That happens over on Morningstar, too. Christine Benz is their principal retirement writer. She does great work, but her attempts to model dividend investing fall short, in my opinion. A commenter (who is an RIA and goes by "Orygunduck") left this comment on one of Benz's recent articles.

Many advisors and commenters revert to measuring success exclusively by portfolio valuation. In the income-optimization approach, the changes in the price of the income securities held DOES NOT MATTER...only the ability of the company to pay the dividend matters. [In other words], you cannot measure the effectiveness of the true income approach through portfolio valuation metrics.

And none of the 3 methods you've described is a pure income approach. So let me offer you one...

"The Pure Income Method: A portfolio of at least 30 income producing securities pay interest and/or dividends that are collected each month. Over 12 months, the amount collected in interest and dividend by the original investment amount is the yield the portfolio provides. So if the retiree begins with $800,000 invested in 40 income securities, and these pay during the year $31,040, then the yield to the income investor is 3.88%. The next year, if the dividends paid for that have increased to $33,336, then the retired investor who requires this income will have a yield-on-cost of 4.08% and a dividend growth rate...for that first year....of (33,336 - 32,040) / 32,040 = 4.04%.

What has been the portfolio valuation change over this period? With few exceptions, it does not matter. Huh? Doesn't this approach violate every rule of investing? The price change doesn't matter?!? What!! Well ... [no] it doesn't, and here's why. If prices of the securities have gone up and I sell to 'take profits', what will I do with the proceeds, net of income tax due (for taxable accounts) and trading costs? I've decreased the income of the portfolio that I now must replace. If I go out into the marketplace, I can purchase another income security of equivalent income risk, but...hey...it went up in price too!! So to replace the lost income I'm now going to have to seek out higher yields which almost always means higher income risk (note: preferred stock and other very thinly traded income securities can be an exception to this). So the act of 'taking profits' just reduced my household income or increased the income risk of it...which violates my retirement investment goal. [In other words], I've gained nothing.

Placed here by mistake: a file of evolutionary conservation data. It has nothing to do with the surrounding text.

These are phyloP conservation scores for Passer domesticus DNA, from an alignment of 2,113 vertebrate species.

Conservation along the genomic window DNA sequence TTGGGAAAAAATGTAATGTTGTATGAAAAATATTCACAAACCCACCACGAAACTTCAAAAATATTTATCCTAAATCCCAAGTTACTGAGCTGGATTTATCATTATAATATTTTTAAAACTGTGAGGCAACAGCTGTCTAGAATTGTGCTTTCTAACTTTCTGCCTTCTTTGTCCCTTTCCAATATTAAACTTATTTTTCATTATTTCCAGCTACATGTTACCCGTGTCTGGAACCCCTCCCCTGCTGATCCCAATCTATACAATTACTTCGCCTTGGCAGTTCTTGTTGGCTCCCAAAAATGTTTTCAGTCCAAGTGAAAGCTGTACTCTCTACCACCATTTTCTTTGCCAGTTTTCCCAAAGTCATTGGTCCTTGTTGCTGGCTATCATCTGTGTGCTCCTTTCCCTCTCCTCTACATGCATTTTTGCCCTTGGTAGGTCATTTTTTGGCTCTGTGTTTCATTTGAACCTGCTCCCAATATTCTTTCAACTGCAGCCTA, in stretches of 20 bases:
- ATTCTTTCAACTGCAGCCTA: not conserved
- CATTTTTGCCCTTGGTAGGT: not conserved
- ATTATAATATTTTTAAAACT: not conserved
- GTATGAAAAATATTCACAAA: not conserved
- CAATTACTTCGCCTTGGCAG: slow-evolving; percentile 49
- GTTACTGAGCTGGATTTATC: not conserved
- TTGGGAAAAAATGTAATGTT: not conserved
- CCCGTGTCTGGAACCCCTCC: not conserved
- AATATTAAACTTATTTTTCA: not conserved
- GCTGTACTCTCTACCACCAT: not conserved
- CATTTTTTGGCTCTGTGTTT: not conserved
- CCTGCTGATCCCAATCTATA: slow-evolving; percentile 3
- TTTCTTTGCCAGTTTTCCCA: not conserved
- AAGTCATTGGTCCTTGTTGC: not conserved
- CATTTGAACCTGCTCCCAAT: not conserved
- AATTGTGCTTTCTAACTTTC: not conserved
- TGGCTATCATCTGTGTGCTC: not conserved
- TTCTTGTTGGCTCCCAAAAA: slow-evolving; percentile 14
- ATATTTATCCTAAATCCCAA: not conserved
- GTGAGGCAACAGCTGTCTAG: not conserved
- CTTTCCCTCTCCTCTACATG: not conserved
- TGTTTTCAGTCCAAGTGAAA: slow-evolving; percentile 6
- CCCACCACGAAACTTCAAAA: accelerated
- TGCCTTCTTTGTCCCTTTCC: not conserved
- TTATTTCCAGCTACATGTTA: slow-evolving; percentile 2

Now, this is not to say that a total return approach should not be used. What I am saying is the pure income approach is a method with more dissimilarities to a total return approach than similarities...and if a pure approach is used, it should be done using only measures of dividend sustainability...not price fluctuation.

I do not agree with all of this comment, but it largely reflects my own thoughts. Clearly the commenter is trying to convey the difference between total return from an approach focused on income. The latter is the method that I am focused on in this portfolio.

I would not use a term like "pure income approach," and I don't think the example of selling is well thought out. (One may sell an overvalued stock and replace it with an undervalued stock with a better yield, for example.)

But I hope that Orygunduck reads over here, too, and that he or she gets involved in the discussions here. There are not many investment advisors that understand or utilize dividend growth strategies, so I would like to add that person's voice to the discussions here.

Disclosure: The author is long BBL, CVX, HAS, HCP, JNJ, KMP, KO, LNT, MCD, MSF, O, OHI, PEP, PG, PM, SJR, T, VTR. The author wrote this article themselves, and it expresses their own opinions. The author is not receiving compensation for it (other than from Seeking Alpha). The author has no business relationship with any company whose stock is mentioned in this article.

Source: Dividend Growth Portfolio Fall Checkup And Semi-Annual Review